US senators assail Hagel in heated hearing

Hagel downplays controversial statements, including comment published in 2008 that “Jewish lobby intimidates a lot of people.”

Chuck Hagel speaks in Islamabad 370 (photo credit: REUTERS/Mian Kursheed)
Chuck Hagel speaks in Islamabad 370
(photo credit: REUTERS/Mian Kursheed)
WASHINGTON – Chuck Hagel came under tough questioning on Iran and Israel from Republicans, and even some Democrats, during his Thursday confirmation hearing to be the next US secretary of defense.
He downplayed controversial statements, including a comment published in 2008 that “the Jewish lobby intimidates a lot of people” on Capitol Hill.
Hagel said that “pro-Israel lobby” would have been more accurate, as would have been the word “influence.” He added that he should not have referred to letters in support of Israel circulated by groups such as the American Israeli Public Affairs Committee as “stupid.”
Sen. Lindsey Graham (RSouth Carolina) pressed him on those remarks, challenging him to name a person who had been influenced or a wrong-headed policy that had been supported because of lobbying by organizations such as AIPAC, which Hagel declined to do.
Senators on the Armed Services Committee repeatedly questioned changes in his views on Iran, ranging from the utility of a military option to his backing for unilateral sanctions, as well as the depth of his support for Israel.
Hagel, a former Republican senator from Nebraska, stated several times that it was important for the US to maintain Israel’s qualitative military edge and to provide additional funding for missile defense programs such as Iron Dome, even in the face of expected cuts to the Pentagon’s budget.
“That support I have always made clear,” he told the committee, which will soon vote on whether to approve his nomination, which would then need to be considered by the full Senate.
Hagel also came under fire from Sen. Kelly Ayotte (R-New Hampshire), who questioned him about statements he had made in 2006 suggesting that a military option against Iran was not responsible or viable. She argued that was inconsistent with his recent clarifications that all options for ending Iran’s nuclear program should remain on the table, a position he strongly backed Thursday.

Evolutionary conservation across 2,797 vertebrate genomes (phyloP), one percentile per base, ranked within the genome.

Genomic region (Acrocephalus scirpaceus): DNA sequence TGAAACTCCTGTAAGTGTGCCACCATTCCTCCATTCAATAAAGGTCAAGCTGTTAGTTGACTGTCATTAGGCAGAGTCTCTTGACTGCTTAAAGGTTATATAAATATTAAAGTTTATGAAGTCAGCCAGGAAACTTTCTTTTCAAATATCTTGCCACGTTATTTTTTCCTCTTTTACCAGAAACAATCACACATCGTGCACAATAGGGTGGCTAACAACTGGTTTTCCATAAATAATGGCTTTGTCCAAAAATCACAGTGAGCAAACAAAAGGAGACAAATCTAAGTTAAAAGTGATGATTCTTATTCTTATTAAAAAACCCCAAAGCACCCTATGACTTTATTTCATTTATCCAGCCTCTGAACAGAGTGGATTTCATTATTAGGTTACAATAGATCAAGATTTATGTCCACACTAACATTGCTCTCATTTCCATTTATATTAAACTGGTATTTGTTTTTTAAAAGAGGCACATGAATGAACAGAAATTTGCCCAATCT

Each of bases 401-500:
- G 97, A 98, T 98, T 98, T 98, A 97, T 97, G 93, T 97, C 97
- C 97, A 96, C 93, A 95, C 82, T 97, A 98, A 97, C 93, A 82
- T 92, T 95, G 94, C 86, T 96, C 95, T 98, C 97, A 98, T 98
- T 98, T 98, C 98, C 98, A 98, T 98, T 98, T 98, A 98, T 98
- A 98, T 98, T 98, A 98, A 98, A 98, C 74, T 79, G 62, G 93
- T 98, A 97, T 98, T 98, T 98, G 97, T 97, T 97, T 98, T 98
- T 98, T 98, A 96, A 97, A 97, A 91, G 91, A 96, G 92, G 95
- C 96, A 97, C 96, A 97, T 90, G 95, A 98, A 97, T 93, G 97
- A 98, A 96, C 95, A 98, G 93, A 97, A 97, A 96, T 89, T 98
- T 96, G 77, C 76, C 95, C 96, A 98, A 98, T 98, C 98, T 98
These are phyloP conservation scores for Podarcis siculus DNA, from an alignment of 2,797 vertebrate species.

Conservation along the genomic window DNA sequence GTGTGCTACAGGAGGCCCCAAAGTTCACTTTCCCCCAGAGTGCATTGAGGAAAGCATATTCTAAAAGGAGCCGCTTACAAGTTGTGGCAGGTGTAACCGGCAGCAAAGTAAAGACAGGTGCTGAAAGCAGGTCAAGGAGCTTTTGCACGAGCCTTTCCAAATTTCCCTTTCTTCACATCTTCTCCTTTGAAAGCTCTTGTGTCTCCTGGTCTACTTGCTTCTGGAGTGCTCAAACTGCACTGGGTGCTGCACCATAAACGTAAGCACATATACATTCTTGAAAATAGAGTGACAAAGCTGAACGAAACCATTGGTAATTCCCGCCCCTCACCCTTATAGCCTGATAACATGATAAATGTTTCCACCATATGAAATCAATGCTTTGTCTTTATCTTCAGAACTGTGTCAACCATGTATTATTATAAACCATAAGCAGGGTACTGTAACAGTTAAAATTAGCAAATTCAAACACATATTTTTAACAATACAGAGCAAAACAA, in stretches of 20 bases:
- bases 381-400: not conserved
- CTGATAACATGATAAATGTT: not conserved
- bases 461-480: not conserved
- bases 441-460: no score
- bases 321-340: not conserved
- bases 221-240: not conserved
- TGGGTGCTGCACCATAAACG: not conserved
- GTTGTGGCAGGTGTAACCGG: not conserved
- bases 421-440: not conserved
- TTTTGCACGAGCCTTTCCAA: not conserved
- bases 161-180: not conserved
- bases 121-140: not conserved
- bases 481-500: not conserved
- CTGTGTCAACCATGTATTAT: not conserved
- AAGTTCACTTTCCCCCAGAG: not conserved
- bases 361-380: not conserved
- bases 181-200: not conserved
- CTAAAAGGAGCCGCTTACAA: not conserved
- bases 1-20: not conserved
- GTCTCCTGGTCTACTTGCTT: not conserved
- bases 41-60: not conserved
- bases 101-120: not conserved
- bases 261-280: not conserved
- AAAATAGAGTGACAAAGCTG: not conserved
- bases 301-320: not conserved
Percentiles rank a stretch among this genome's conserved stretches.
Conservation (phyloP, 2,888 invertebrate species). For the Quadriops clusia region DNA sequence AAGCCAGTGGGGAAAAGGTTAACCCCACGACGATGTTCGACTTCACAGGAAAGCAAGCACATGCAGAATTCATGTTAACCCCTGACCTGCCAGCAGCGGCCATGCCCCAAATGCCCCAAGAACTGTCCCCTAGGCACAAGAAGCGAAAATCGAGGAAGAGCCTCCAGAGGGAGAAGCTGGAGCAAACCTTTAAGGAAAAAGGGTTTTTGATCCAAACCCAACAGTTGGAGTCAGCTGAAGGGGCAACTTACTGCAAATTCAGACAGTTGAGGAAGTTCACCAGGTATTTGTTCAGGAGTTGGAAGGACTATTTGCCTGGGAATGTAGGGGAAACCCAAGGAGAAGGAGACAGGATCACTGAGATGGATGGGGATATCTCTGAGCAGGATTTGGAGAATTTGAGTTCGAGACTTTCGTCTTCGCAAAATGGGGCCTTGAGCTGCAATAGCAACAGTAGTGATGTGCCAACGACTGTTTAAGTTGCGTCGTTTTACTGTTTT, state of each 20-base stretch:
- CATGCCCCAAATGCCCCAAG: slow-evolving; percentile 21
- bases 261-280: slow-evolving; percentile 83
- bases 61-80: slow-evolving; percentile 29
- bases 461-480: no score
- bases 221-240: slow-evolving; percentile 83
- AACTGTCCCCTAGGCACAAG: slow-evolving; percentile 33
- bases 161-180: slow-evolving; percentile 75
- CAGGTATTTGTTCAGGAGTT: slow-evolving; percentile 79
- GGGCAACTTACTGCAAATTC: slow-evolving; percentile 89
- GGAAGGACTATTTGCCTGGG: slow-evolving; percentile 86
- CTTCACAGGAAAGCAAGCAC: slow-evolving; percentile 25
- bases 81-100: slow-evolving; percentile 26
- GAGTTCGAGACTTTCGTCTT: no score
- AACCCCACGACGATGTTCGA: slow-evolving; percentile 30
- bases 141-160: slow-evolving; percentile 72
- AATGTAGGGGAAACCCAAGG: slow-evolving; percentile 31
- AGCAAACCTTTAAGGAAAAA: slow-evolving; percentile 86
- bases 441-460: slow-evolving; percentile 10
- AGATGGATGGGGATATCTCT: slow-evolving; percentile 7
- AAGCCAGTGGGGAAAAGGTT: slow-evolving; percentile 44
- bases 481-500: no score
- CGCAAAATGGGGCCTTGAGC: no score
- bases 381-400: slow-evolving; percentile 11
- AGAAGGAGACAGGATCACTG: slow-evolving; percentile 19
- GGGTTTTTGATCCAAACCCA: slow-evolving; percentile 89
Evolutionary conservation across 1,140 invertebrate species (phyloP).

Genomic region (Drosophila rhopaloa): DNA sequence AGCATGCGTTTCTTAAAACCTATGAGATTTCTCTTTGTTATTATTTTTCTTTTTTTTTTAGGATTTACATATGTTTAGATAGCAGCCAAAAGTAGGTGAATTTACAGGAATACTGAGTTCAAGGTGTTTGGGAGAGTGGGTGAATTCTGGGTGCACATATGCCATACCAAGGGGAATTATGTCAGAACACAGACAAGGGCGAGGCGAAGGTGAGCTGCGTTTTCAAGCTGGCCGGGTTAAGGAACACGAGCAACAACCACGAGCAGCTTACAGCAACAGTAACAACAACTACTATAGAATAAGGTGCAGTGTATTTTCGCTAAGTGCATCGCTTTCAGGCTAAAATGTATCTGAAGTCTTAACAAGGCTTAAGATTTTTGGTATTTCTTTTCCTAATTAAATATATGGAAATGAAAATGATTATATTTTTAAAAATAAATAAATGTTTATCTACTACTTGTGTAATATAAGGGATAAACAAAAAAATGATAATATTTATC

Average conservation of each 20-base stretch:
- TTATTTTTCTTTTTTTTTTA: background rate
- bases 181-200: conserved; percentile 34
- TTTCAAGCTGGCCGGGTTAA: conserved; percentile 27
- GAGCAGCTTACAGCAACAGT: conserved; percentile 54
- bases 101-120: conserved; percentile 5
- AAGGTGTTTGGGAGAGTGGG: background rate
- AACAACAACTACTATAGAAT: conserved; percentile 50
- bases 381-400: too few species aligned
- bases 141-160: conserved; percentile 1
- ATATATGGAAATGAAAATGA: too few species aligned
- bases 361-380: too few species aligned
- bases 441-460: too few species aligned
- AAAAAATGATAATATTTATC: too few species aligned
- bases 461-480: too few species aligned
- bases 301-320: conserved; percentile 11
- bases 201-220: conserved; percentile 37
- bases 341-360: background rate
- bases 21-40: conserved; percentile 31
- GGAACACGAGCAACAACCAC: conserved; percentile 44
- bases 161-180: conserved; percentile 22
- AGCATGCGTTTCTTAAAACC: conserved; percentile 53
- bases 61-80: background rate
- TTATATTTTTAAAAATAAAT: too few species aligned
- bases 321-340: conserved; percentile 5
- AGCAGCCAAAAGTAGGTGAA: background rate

“My point was that this would not be a preferable option.
There would be consequences to this option,” he said of his previous words against a strike on Iran. “If we could find a better option, a better way to deal with Iran to ensure they do not get nuclear weapons, then we’re far better off. That was the context of that statement.”
He did acknowledge, however, that he had previously opposed unilateral – though not multilateral – sanctions on Iran and the designation of the Iran Revolutionary Guard Corps as a terrorist group, positions at odds with those of the Obama administration.
Hagel explained that he did not vote in favor of the Revolutionary Guard Corps designation because he feared it could be interpreted as authorizing force against Iran, a position he suggested he would revisit if the vote were taking place today. “It was never a question of did I disagree with the objective,” he stressed.
Though senators often behave with some deference in confirmation hearings when a colleague is nominated, and crossaisle support can be increased by a bipartisan choice, in Thursday’s hearing Hagel was on the defensive for most of his testimony.
Even Democrat Carl Levin of Michigan, the committee chairman, and someone who had previously indicated his support for Hagel’s nomination by calling him “well-qualified,” included in his opening remarks a reference to the senator’s “troubling statements” about Israel.
Ranking Member James Inhofe of Oklahoma made clear that he would be voting against Hagel and listed a series of sharp policy disagreements.
Though Democrats make up the majority of the Senate, it is not guaranteed that all 55 will back Hagel. Additionally, Republicans could choose to filibuster the nomination, in which case he would need 60 supporters to get confirmed.
Going into Thursday’s hearing, it seemed likely that Hagel would get the necessary votes.
But the contentious nature of the proceedings raised questions about whether he would muster the requisite support.